Next up in the series of The Global Differences of Baby-Making we go to the UK to hear about how Michelle Garrett dealt with being away from her family, working full time and the strain it put on her relationship.
Michelle - www.theamericanresident.com
Tell me a bit about yourself? Where are you from? How old are your children and where did you have them?
I’m from the American Midwest. I moved to England over 20 years ago as a student, fell in love, and after finishing my degree I moved to London to live with my boyfriend. We got married and a few years later had our daughter in Whitechapel, in London’s East End–a long way (in many ways) from the pretty little town I grew up in, in northern Minnesota!
As an expectant mother abroad how did you feel?
Aa an expectant mother I felt like everything was perfect. I had a very happy pregnancy experience. I loved it and I was excited everyday about meeting my child. My English husband was a junior doctor at a time when junior doctors were working 80 hour weeks but it wasn’t until my daughter was born that this had a major effect on us. It’s amazing what young, childless couples can put up with.
Did you encounter any opinions that would have been different in your home country with regards to your pregnancy or parenting choices?
When our daughter was born and I was working 168 hour weeks our relationship went rapidly downhill. My parents couldn’t visit very often and I couldn’t afford to go home. I hadn’t learned to drive in the UK so I walked everywhere, pushing my little baby in the pushchair all over the East End. Actually, I learned very quickly that my new accessory, the pushchair, made my grocery shopping much easier. I did sometimes become overly ambitious and overload the pushchair and one time it collapsed backward. I felt like a terrible mother with my daughter crashing to the floor of Sainsbury’s, bags of shopping all around her. But she didn’t even seem to notice. I think she was so used to the bumps and rough ride of Whitechapel’s uneven pavements that she just took this incident in her stride.
My husband and I eventually separated and divorced and I bercame a single mum in the UK. My family expected me to go home but because I had lived in the UK all my adult life (about 10 years at that point) it would have been too difficult to cope with repatriation on top of coping with divorce. I suppose my parents thought it would be easier to support me if I were closer, but there was a part of me that felt that going home would be admitting defeat. So I stayed, survived, and eventually met the love of my life and remarried. My daughter now has four fantastic English step-siblings and a wonderful, very involved English step-father.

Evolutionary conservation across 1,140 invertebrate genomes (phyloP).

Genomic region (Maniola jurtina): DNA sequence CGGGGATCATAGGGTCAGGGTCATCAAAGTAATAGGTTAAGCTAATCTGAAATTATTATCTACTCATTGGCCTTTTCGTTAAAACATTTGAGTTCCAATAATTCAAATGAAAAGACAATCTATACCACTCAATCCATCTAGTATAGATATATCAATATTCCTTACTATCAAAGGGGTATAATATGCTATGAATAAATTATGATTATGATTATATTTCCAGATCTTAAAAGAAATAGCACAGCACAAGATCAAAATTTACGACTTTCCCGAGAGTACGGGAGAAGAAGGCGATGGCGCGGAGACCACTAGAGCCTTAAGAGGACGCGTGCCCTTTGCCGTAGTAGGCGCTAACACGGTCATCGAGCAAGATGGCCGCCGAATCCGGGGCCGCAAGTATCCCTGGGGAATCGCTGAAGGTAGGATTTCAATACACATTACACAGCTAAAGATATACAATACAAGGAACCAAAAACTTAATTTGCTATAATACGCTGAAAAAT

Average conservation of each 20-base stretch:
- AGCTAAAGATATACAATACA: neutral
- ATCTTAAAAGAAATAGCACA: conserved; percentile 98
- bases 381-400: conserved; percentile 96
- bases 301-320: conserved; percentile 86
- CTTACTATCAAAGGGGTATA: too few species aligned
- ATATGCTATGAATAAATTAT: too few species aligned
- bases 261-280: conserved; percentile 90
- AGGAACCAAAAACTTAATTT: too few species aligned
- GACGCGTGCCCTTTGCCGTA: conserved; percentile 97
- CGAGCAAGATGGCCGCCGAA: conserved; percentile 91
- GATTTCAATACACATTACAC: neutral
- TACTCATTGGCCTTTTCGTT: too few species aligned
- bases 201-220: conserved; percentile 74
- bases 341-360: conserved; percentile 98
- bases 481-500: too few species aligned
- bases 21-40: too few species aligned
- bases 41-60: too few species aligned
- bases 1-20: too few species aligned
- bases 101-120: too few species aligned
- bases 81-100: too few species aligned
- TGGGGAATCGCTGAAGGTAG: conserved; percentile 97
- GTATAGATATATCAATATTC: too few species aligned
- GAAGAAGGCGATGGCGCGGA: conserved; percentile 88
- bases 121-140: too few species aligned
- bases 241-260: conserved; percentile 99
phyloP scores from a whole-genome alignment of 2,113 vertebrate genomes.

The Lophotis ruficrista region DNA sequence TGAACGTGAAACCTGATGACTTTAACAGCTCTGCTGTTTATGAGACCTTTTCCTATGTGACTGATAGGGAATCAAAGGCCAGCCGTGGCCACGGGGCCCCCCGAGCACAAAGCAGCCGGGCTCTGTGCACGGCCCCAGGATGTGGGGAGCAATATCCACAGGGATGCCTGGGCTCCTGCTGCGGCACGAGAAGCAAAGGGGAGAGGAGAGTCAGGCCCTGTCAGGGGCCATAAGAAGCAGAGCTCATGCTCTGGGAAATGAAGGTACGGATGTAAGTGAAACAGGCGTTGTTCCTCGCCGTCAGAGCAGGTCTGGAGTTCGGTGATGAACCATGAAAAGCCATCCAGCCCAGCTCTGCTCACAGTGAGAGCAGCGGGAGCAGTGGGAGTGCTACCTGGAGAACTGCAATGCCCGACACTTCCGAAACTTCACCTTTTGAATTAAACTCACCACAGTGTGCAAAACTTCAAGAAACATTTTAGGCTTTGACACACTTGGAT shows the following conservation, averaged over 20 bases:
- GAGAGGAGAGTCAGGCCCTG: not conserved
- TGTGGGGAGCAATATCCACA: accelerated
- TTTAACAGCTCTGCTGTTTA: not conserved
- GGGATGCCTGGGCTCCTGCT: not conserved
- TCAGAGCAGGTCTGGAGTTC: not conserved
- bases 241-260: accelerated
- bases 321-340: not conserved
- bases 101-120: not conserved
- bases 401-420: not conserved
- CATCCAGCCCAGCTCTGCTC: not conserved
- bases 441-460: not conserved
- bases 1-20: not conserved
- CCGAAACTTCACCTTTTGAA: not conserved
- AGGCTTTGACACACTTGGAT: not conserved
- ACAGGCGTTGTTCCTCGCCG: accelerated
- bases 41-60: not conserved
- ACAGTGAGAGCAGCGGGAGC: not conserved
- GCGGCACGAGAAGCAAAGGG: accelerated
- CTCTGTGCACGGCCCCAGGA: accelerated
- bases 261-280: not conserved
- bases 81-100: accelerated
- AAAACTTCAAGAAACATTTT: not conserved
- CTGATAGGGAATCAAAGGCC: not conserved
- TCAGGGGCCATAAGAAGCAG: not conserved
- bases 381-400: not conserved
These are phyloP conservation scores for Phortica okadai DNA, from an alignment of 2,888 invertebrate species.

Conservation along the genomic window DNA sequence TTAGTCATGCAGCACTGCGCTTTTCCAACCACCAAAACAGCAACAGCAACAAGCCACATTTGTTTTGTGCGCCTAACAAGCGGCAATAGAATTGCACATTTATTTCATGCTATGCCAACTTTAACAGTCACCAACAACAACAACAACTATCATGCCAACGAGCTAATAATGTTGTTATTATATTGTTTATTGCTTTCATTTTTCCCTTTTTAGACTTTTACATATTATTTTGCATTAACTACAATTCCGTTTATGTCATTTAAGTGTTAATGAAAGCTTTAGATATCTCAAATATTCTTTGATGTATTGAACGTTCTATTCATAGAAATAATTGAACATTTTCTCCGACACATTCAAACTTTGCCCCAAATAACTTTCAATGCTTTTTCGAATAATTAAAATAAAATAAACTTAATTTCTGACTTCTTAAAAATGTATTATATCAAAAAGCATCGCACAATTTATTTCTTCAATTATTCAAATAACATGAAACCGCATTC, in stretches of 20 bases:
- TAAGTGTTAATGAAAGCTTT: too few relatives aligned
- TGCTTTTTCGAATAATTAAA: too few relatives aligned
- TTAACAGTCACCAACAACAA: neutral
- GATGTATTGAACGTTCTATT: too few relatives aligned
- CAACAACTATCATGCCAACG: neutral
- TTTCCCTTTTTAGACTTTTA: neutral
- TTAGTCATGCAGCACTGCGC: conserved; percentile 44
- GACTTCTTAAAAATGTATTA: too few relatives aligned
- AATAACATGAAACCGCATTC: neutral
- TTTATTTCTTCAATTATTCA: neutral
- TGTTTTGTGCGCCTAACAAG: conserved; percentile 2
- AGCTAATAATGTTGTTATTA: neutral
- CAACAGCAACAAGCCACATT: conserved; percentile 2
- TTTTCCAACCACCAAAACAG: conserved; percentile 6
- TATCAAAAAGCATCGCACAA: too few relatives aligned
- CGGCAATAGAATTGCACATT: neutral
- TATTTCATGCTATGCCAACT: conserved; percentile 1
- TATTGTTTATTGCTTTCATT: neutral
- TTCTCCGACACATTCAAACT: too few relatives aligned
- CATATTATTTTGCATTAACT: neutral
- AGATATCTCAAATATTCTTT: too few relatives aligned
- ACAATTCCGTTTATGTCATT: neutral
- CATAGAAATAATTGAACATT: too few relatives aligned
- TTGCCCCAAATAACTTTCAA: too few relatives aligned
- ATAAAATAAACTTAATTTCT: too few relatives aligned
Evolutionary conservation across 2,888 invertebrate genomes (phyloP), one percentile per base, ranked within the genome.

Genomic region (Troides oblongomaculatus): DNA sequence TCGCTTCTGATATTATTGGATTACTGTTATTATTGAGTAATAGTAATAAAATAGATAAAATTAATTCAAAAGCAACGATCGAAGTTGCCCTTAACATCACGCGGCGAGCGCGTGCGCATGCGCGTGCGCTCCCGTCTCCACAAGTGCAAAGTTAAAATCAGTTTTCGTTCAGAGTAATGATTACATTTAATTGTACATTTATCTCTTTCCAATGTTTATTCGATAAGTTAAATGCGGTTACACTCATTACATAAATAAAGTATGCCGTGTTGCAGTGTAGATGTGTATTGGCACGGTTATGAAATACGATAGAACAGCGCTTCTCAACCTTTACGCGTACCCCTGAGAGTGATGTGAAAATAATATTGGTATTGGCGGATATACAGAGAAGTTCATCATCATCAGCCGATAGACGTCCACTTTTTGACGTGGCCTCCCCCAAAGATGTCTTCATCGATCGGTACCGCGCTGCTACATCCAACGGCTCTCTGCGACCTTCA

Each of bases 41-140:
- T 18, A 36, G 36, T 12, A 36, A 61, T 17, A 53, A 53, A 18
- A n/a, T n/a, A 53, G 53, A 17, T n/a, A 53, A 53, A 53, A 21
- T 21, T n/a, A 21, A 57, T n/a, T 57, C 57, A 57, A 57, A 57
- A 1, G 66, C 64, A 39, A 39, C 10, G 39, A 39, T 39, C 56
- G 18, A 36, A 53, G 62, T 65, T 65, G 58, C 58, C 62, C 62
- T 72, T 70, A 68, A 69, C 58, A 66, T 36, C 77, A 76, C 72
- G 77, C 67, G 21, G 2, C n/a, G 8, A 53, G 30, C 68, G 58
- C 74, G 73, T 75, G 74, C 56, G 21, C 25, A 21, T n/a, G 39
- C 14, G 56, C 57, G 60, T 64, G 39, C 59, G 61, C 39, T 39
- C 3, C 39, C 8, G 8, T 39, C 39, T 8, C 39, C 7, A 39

What advice would you give other mothers in your situation?
The hardest part of having a child overseas was the lack of emotional and physical support. Neither my in-laws or my parents could visit and help with any frequency and my ex-husband was simply too busy or too exhausted by his job. I had some friends thorugh my work but they were mostly single and lived all over London. How I wish there were blogs and online social networks then as there are now! I highly recommend any new mum/mom to develop an online community of support–these comminities are global so there’ll always be someone at any hour of the day or night. But I also recommend real, in person support. Make the effort–start a baby and toddler group if there aren’t any in your area. There is no substitute for sitting down with a friend over a cup of tea, even if you only just met that friend at the local playgroup an hour previously.
Connect with Michelle on Twitter and check out her fantastic blog www.theamericanresident.com
Want to share your story? Get in touch: email@example.com